Crying enables the stress to be released in such a way that the we feel a heightened sense of well-being. Just as opening the floodgates takes the pressure off of an overfilled reservoir of water, crying relieves the pent up emotions that are jumbled together from our grief, making room for the receipt of positive feelings.
It's okay to sigh and relax for a time when energy is zapped by such feelings sublime, when emotions and pain have taken their toll with those that are missing from the roster or roll.
Relax and rest
Grief saps our energy, leaving us feeling wasted, washed out, and exhausted. We may not feel like doing much of anything. It is okay to relax and rest, allowing our bodies to rejuvenate. This is especially true if we have been integrally involved with the final activities of the recently departed.
How can we know if fatigue is an issue? Check for the following:
- Dropping things
- Tripping and falling over nothing
- Forgetting scheduled activities
- Losing track of personal affects
- Not caring about the needs of others
All of these indicate that our personal needs are not been met, and we are running on empty. It is time for some recreation; not necessarily in the form of sports and physical activity, but in the form of a distraction, allowing the body the opportunity to recuperate. Different types of recreation provide different benefits. These are explained below:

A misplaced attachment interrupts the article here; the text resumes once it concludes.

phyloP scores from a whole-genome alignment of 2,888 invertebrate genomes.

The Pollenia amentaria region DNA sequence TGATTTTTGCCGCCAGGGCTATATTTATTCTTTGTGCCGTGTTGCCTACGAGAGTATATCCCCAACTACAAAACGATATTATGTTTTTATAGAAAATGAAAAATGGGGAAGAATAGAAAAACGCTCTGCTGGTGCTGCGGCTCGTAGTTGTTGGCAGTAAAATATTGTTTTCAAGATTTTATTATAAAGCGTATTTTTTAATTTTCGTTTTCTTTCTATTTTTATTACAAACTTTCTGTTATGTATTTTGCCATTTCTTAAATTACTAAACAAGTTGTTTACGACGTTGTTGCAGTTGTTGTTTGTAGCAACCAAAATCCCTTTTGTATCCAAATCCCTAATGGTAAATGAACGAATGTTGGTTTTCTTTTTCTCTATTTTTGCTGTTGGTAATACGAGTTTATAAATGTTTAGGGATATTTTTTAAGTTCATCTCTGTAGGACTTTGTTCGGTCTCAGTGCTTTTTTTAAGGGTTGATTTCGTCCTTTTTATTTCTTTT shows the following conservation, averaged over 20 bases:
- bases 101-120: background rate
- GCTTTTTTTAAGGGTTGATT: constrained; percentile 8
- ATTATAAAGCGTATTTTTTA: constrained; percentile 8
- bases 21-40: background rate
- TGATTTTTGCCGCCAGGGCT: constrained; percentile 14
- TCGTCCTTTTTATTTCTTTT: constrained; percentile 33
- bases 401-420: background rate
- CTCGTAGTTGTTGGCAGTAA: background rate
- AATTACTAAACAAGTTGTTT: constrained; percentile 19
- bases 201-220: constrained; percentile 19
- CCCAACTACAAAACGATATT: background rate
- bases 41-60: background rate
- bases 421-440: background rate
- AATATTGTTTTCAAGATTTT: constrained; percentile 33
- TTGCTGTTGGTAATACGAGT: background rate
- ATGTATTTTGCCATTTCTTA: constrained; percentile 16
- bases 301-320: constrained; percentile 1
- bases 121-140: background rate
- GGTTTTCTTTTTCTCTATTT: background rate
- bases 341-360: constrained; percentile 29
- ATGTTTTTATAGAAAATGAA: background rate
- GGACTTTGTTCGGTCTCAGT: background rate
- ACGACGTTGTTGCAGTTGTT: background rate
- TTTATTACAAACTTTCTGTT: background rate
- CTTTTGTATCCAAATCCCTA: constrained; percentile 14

It's okay to dream of a time and a place where there is a wonderful human race and bad things don't happen and people are kind, with tragedy the farthest thing from our mind.
Take a trip - get away from the current surroundings and see some new scenery. Stay at the home of a relative, find a secluded camp site, or just go for a drive to a neighboring town for a fresh outlook on life. The more novel the experience, the less likely we are to feel down and out. Things may not change much at home, but we will come back with a better perspective.
Try a new hobby or craft - do something out of the ordinary to give the brain a much needed break. The newness of the activity provides stimulation of feel good hormones and the senses time to focus on something different. Life will continue on, and we may find the new hobby is something we want to continue in the future.
Attend a live performance - a live musical or theatrical performance allows our emotional roller coaster to change gears for a while. We find ourselves in the middle of someone else's story and, for a few moments, see life from a different vantage point. As the curtain falls on the performance, our perspective has lightened, and we are ready to go back to our own lives.
Take a walk in nature - walking outdoors lifts the spirit. The sights, smells, and sounds of a walk in the park remind us that life goes on, that other parts of the world are not interrupted by our grief. It gives hope that normalcy will once again be established, and that the sun will come up tomorrow.